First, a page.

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Anastasia Salter is apparently a really big name in edu games, and she recently gave a workshop(#hilt2014) that I heard of via a post by Lee Skallerup (shared by Mia Zamora on twitter). I was jealous that many of my colleagues(like almost half the staff and faculty in our libraries and learning technologies school) attended her keynote and workshop at AMICAL last summer,while I couldn’t go. I am glad the HILT materials are available here.
My co-teacher for the creativity course (who does not teach the games module but has seen me teach it) told me afterwards that attending Salter’s workshop made her realize we were already on the right track. Looking at the HILT2014 abstract, I am already seeing her point. Awesome, last semester, I already did the three things she suggests:
We’ll look at three main ways to integrate games into learning objectives: teaching and debriefing existing games, making games for students to play, and building games with your students.
So I am off to a good start 🙂
I plan to dig deeper into those workshop resources in the coming few weeks.
Today, I asked on twitter which hashtag was best for edu games, and Lee Skallerup pointed me to #gbl – and it was juicy! I’ll call a hashtag juicy if I dip in and find a few good posts in the past couple of days, means it’s an actively & well-used used hashtag
Here are some useful things I found:
I am not actually big on gamification per se, but i am big on playing and making classes fun. I thought this description of the diff betw traditional grading and gamified was interesting (but i don’t agree, actually):
The biggest difference I see between gamification and traditional grading is that in a gamified setting students start with a zero or they are a level 1 player. As students learn they get points and level up. In a traditional classroom students start with an A and chip away at that A every time they make mistakes. That seems so counter-intuitive. You are learning new things and get penalized every time you make mistakes! What? In a gamified approach students can make all the mistakes they need to learn the material. It’s when they show that they’ve learned something or successfully completed assignments that they get the XP
The author of that post, Alfonso Gonzalez provides useful resources, including his own Diigo links on gaming and his own posts
I also found this interesting post about what game designers can learn from teachers, and it was veryyyyy funny because intuitively, these are exactly the things I had told my students before they went out to design games last semester! I basically explained in about 5 minutes, these ideas:
1. Learning outcomes (knowledge, skills, attitude), Bloom’s taxonomy
2. Learner differences (multiple intelligences, interests, personalities, (dis)abilities – we had a blind student in class – etc.)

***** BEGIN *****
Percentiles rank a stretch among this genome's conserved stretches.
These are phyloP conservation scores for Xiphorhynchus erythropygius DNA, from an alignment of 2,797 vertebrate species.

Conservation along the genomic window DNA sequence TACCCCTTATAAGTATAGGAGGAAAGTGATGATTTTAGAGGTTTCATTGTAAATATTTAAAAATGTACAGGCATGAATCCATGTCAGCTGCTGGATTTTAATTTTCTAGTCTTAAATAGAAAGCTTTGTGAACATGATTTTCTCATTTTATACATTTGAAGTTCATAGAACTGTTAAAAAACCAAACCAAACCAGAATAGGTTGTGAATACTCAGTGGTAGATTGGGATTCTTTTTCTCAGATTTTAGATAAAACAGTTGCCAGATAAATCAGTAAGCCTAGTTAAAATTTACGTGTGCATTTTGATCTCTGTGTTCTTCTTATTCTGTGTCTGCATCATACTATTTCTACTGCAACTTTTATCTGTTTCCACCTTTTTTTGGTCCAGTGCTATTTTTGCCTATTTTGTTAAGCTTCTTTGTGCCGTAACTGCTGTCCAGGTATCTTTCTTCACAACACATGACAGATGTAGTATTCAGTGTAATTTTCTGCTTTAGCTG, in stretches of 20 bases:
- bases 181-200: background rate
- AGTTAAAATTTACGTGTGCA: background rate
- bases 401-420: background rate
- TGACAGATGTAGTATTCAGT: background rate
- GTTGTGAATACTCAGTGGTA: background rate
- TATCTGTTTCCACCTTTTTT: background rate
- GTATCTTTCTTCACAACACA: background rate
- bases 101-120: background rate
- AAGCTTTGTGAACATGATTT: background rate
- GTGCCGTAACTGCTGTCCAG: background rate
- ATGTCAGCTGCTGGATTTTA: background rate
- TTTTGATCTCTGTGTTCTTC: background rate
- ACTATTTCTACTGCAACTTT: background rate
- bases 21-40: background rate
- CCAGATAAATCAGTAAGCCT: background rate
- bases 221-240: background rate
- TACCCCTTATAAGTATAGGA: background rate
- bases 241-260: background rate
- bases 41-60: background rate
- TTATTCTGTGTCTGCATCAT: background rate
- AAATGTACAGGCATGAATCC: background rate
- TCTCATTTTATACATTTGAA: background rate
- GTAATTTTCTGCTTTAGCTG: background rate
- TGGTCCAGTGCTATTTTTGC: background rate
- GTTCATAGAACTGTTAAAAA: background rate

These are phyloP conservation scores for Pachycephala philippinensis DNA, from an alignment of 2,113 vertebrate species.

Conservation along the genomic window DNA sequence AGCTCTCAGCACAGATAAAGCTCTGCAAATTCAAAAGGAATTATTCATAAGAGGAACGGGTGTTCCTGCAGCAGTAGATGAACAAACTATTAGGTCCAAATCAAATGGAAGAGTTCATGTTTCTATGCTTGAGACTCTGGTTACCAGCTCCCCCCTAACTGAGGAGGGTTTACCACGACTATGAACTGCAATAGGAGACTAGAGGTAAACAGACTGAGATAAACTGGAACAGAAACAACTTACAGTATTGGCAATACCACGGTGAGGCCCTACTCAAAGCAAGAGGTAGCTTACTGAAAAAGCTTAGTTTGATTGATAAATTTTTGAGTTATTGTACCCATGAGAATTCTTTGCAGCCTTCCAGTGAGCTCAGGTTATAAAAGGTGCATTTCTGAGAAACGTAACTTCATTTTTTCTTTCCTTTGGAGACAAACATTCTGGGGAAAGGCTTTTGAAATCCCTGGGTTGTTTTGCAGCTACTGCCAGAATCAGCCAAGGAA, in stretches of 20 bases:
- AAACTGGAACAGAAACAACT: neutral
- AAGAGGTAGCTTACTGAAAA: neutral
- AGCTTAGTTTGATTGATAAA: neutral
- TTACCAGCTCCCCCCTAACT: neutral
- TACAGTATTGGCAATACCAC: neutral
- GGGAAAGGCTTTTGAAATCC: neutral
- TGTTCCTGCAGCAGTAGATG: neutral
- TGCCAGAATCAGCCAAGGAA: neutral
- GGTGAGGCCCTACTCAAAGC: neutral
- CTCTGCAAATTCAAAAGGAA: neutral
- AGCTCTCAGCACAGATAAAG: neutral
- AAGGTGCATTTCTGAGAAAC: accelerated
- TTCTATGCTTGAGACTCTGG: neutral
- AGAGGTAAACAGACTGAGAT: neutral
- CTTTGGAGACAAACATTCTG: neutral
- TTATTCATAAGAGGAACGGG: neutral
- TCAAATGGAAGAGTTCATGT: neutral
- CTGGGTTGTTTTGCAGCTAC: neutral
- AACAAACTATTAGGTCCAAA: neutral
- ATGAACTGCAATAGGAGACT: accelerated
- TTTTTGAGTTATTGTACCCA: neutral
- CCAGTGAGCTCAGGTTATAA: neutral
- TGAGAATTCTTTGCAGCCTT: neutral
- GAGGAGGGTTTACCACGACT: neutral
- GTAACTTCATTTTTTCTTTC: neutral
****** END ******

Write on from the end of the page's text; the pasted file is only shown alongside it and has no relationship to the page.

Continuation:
3. Recycling material to create the game – more points for creative recycling than doing fancy stuff (tho this article adds something about hacking – re-purposing a tool for other uses)
And the 4th point the author (Anna Richards) makes is one I never made explicit to my students, but which I had in mind when creating the course. She calls it ‘respect the kids’ (as in have faith in their abilities and give them room to learn). I don’t tell my students to keep it in mind when designing their games. But I myself kept it in my mind when I gave my students a lot of autonomy to create games with very little scaffolding other than the 3 points earlier plus playing some games and reflection on games.
And then there is this post by Laura Devaney that captures a key thing for me: any gaming that focuses on extrinsic rewards is problematic for me. But apparently good game design is different:
True game-based learning uses intrinsic experiences and moves away from a more simple extrinsic rewards-based system where students play the game in pursuit of a reward or achievement and are disconnected from the fundamental content.
I also found this point really powerful:
Students frequently walk away from homework when it is too difficult, but difficult games are another matter–kids walk away from games when they’re too easy. Difficult games present a positive challenge for students. A challenging task “stretches” a student’s brain, and the more a person expects his or her brain to do different things, the more pathways that person’s brain will develop.
The author also cites Douglas Kiang on the importance of open-endedness in play. I am not 100% sure what that looks like, but I think a game like #tvsz (and the one we’re planning to play hacking it into sthg else) is like that. Most immersive MMORPG’s are like that, as are role play games in general. But not really so for things like card games, board games, sports games, etc. My students’ games are not that open, and that’s where I would like them to experience something different in order to imagine how to do it in their own games that they design.
It’s sheer coincidence that while drafting this post, I had a tab open of a presentation by Jesse Stommel and Sean Michael Morris (unrelated to gaming) and came across this quote citing Jesse:
“Content and learning are two separate things, often at odds. Content is finite and contained; whereas learning is chaotic and indeterminate. It’s relatively easy to create technological infrastructures to deliver content, harder to build relationships and learning communities to help mediate, inflect, and disrupt that content.”
And yeah, I am a big big fan of those ideas, and write about them a lot in the context of curriculum theory. The difficult thing is to help my students imagine ways of designing games themselves that are not just content/recall-focused. It’s not a straightforward thing for them. We’ll see how it goes…